Original text from www.guardian.co.uk
NHS trusts are being made to pay multimillion-pound penalties to computer suppliers because of a clause in contracts for the health service's £20bn IT scheme.
Arrangements disclosed today by the magazine Computer Weekly show the government committed trusts to provide 200 staff to work with the computer companies to devise the best possible systems.
In southern England the NHS was unable to meet an obligation to second 50 full-time employees to the Japanese-owned Fujitsu Corporation. The trusts will now have to pay Fujitsu £19m.
The Department of Health said: "An agreement has been reached to buy out the liability at a cost of £19m in 2006-07 as NHS trusts have decided not to supply the staff resources."
Last week Lord Warner, the health minister, said the NHS's IT programme was at least two years behind schedule, but trusts are not benefiting from any penalties imposed on suppliers. He said the programme would cost about £20bn over 10 years - much more than the £6.2bn previously mentioned by ministers as the cost of procuring systems to hold patient records, transmit medical data and book hospital appointments.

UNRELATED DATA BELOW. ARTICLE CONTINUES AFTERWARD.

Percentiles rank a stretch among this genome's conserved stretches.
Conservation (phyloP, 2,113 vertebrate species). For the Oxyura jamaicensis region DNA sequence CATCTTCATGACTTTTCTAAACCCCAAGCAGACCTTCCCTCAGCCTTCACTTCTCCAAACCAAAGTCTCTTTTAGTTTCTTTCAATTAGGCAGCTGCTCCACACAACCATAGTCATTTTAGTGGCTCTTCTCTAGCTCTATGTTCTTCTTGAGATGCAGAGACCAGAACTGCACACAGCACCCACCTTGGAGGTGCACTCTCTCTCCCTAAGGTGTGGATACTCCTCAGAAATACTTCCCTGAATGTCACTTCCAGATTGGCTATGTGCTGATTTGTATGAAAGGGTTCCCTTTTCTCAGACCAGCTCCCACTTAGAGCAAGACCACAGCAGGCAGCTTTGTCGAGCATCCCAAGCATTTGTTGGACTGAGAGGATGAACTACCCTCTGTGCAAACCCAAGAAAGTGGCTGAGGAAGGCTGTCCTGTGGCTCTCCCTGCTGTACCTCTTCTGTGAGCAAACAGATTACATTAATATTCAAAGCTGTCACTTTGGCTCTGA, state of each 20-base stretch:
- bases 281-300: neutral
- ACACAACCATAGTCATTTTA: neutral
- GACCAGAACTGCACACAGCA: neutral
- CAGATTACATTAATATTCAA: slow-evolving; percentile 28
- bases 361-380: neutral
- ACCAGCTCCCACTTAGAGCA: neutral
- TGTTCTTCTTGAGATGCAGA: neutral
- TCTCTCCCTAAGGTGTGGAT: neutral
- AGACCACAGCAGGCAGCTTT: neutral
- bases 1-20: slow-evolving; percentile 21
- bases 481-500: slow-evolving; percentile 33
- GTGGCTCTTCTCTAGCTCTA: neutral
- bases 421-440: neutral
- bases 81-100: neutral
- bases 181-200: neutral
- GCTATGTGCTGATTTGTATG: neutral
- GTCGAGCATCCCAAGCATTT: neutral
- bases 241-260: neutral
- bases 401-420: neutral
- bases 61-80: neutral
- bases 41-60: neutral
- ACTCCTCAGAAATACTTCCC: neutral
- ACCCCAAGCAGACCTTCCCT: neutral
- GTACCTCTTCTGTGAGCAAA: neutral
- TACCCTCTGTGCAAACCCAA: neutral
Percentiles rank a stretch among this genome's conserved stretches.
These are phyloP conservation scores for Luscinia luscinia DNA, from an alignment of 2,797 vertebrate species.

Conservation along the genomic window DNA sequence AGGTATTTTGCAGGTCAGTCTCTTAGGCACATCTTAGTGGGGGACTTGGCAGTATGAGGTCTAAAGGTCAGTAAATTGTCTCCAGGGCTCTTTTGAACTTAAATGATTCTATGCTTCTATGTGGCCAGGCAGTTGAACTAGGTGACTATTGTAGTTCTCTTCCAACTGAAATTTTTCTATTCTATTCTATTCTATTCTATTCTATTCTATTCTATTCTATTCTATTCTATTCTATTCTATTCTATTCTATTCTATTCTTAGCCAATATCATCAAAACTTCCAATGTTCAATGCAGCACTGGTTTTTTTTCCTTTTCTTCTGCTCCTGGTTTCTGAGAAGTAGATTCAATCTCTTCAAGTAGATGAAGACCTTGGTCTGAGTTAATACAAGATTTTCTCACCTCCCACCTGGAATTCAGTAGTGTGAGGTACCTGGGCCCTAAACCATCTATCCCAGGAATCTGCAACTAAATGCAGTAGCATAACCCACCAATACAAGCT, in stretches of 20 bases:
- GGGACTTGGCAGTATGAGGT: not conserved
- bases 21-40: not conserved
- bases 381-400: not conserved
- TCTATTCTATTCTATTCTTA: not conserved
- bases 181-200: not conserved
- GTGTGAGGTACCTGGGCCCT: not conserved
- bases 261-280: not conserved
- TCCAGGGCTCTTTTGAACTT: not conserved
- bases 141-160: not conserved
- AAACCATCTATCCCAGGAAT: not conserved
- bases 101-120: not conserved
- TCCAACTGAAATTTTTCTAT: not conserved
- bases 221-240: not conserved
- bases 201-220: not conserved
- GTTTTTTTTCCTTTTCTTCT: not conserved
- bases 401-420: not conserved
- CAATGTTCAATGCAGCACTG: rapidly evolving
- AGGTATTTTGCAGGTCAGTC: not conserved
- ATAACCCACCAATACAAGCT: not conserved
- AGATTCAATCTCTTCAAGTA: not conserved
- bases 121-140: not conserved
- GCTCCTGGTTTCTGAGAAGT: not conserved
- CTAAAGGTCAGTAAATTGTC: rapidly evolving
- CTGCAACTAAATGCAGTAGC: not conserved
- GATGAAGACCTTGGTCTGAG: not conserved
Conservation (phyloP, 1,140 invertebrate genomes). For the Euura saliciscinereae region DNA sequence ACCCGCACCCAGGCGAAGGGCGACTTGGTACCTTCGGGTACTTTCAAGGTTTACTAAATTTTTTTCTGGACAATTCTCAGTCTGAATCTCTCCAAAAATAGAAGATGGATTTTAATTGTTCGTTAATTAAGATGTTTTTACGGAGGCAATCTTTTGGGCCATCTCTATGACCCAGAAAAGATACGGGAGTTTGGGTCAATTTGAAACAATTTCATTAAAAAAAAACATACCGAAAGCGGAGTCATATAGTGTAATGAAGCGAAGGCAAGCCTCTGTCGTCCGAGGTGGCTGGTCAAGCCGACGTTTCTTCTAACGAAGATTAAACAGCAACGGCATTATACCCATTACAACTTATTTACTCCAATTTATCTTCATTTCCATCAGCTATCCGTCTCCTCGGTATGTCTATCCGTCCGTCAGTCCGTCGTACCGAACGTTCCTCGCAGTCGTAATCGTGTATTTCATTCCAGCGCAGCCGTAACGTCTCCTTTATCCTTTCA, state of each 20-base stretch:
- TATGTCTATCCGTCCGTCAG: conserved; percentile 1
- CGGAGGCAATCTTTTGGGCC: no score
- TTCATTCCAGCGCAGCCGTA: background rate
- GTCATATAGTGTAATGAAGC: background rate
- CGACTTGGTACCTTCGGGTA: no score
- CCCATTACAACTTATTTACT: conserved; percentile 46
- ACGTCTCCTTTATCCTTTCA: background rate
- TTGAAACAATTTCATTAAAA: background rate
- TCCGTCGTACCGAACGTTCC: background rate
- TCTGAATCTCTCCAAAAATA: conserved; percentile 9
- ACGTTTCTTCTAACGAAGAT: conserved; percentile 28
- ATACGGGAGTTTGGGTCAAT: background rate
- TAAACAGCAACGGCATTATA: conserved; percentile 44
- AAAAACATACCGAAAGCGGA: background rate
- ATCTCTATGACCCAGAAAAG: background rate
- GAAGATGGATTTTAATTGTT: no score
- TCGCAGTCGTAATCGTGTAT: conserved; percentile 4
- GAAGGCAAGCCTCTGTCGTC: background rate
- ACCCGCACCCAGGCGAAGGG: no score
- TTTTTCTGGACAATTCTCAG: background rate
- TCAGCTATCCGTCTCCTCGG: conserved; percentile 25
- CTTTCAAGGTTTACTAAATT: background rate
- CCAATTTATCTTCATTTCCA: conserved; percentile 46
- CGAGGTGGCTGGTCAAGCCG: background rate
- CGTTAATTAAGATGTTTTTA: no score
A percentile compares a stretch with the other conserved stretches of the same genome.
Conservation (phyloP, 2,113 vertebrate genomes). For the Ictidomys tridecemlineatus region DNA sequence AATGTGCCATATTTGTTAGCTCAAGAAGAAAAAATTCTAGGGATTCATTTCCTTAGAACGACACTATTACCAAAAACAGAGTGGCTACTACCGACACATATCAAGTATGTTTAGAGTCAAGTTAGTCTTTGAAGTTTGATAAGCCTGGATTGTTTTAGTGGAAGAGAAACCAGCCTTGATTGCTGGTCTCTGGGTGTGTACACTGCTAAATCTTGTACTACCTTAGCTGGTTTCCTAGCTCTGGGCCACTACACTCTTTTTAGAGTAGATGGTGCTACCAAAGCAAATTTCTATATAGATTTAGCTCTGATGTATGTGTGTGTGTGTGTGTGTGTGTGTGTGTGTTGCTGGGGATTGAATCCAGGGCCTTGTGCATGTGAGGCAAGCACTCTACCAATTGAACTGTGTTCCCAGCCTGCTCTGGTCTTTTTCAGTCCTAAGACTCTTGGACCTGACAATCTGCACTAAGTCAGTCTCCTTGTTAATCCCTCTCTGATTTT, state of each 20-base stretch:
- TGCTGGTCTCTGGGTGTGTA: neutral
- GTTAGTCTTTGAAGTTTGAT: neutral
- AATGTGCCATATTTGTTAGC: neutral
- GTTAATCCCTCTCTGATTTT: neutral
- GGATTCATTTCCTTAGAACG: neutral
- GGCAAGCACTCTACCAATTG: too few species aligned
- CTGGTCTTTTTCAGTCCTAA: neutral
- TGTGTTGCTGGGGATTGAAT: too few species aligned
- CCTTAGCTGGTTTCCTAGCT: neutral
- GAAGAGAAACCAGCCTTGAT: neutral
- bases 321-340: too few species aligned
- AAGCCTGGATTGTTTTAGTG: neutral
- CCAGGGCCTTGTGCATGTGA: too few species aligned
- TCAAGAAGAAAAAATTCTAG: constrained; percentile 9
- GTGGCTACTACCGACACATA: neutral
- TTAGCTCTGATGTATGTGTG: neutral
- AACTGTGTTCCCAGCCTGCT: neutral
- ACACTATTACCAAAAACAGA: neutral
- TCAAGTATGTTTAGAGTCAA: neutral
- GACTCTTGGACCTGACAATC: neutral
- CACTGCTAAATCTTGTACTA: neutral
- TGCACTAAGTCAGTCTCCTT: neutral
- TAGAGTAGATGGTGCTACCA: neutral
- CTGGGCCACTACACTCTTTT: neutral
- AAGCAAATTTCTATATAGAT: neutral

Lord Warner was understood to be trying to pre-empt criticism in a National Audit Office report after an investigation into the NHS's IT programme, due for publication shortly.
The Tory MP Richard Bacon, a member of the Commons public accounts committee, discovered the fines against NHS trusts. He found that trusts in north-west England and the West Midlands were committed to provide 50 IT staff to work with the US company CSC. They face potential penalties of up to £6.9m a year for 10 years.
Mr Bacon said: "At a time when hard-pressed NHS trusts are having to make painful choices to reduce deficits, they are being forced to pay money they don't have and release staff they can't spare, for something they don't want and which doesn't work ... the NHS is being hit with fines running into tens of millions of pounds, which it simply cannot afford".
A spokesman for NHS Connecting for Health said: "We must have frontline NHS staff involved in the design and implementation of systems and services ... It was always recognised that it would be a challenge to [provide] NHS staff with the necessary expertise because it would be difficult to release them from their normal duties." Since trusts would benefit from the scheme, it was appropriate they should pay for some of it, he said.
The disclosure came as Monitor, the regulator of foundation hospitals, reported that they ended the 2005-06 financial year with a combined deficit of £8m. But nine trusts warned they might have bad debts worth £28m because primary trusts might not pay for treatment of their local patients.